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March 12
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MARCH 7, 2012 7:30PM

Is Loyalty Overrated?

Rate: 18 Flag

Today was a sad day for Indianapolis Colts fans and Peyton Manning fans. Manning was fired today, because his employer Jim Irsay didn't want to have a cut a check for 28 million dollars tomorrow. No severance pay, just a emotional choked up news conference, and a hasty good bye after over a decade of loyal service.

Don't let the door hit you in the butt on the way out, Peyton. Colts fans, and Manning fans, must feel a sense of betrayal. Of course, to many in Baltimore, Maryland, this is just another Irsay selling out fan loyalty to make some money.

This saga has played literally hundreds if not thousands of times over the last 30 years, as companies downsized, shuttered their doors, or moved to another state or country, where the financial situation was more favorable to the owners or shareholders.

Fortunately, for Peyton, he will have another opportunity to make oodles of money playing for another team, in another city and will build a level of fan loyalty  somewhere else, from which another team owner will profit, until Manning is incapable of playing or decides to retire.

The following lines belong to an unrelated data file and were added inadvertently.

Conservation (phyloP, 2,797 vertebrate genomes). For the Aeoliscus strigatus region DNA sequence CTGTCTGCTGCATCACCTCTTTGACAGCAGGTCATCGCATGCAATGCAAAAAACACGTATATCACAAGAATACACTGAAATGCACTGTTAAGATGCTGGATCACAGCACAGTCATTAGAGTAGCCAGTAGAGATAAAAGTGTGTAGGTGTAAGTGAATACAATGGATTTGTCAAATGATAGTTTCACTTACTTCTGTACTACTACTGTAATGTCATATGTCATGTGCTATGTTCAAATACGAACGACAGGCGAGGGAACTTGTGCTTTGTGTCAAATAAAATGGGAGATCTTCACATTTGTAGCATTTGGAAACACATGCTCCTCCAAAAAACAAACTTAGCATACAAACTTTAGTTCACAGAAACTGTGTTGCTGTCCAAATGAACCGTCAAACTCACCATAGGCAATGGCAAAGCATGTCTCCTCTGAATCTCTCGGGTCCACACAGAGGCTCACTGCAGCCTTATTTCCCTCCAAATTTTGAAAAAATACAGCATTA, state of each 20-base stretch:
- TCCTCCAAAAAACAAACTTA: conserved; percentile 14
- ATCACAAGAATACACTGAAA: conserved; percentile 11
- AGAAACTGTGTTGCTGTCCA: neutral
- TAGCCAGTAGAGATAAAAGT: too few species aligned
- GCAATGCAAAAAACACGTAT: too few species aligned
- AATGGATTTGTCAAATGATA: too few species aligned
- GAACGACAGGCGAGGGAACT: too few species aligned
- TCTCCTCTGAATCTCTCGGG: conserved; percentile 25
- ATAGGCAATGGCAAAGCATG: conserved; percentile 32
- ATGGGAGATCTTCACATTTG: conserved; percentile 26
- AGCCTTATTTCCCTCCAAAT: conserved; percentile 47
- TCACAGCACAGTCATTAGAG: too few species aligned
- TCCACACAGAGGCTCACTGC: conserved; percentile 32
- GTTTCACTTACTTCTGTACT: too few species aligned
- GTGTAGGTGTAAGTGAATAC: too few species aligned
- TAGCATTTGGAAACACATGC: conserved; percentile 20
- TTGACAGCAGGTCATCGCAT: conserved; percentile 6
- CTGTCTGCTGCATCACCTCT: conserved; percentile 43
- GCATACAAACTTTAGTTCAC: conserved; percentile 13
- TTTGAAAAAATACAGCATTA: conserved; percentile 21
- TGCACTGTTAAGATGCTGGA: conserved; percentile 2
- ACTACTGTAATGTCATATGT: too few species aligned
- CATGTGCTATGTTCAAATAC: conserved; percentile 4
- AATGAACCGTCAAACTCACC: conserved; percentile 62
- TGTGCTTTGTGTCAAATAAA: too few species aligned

Not so your average American worker. Not so the American middle class. You are on your own. No wonder employee loyalty is at an all time low. Employers like to play the latest of game of branding themselves as "one of the best places to work." It's usually PR and nothing more.

Do employees feel any greater sense of loyalty in these workplaces? I don't know for sure. What I do know is that employees probably are taking the "Republican" view, of  following "what's in my best interest, and everyone else be damned." Because no one is looking out for me except me. 

This is what our society has become. To the detriment of our community. We are loyal to ourselves first. Perhaps that is why the Republican message resonates so well with the white middle class who have been taken advantage for the last generation. By the Republicans of course.

Should we be loyal to ourselves? Or to anyone at all? Isn't loyalty overrated?

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Yup. Welcome to America 2012.
OEsheepdog ~ at first glance I assume tenured teachers and those who own their companies are high on the list of people who feel loyalty towards their employer. Highly paid executives with lucrative golden parachute agreements are probably feeling some loyalty, too, since there is little downside for them.
Free agency was the start of The Downfall.
I do think loyalty is a quality that is seldom valued anymore. Even the right kind of loyalty.
For, what, the last 30-35 years, as American jobs have increasingly gone overseas, more and more Americans have switched jobs with increasing frequency. My dad worked 40+ years for the same blue chip corporation. Me? Off the top of my head I can count seven different employers I've worked for, not including part time or temp work. Some I left, others showed me the door. But when an employer treats workers as replaceable cogs, why should an employee see the employer as anything but the source of this week's paycheck?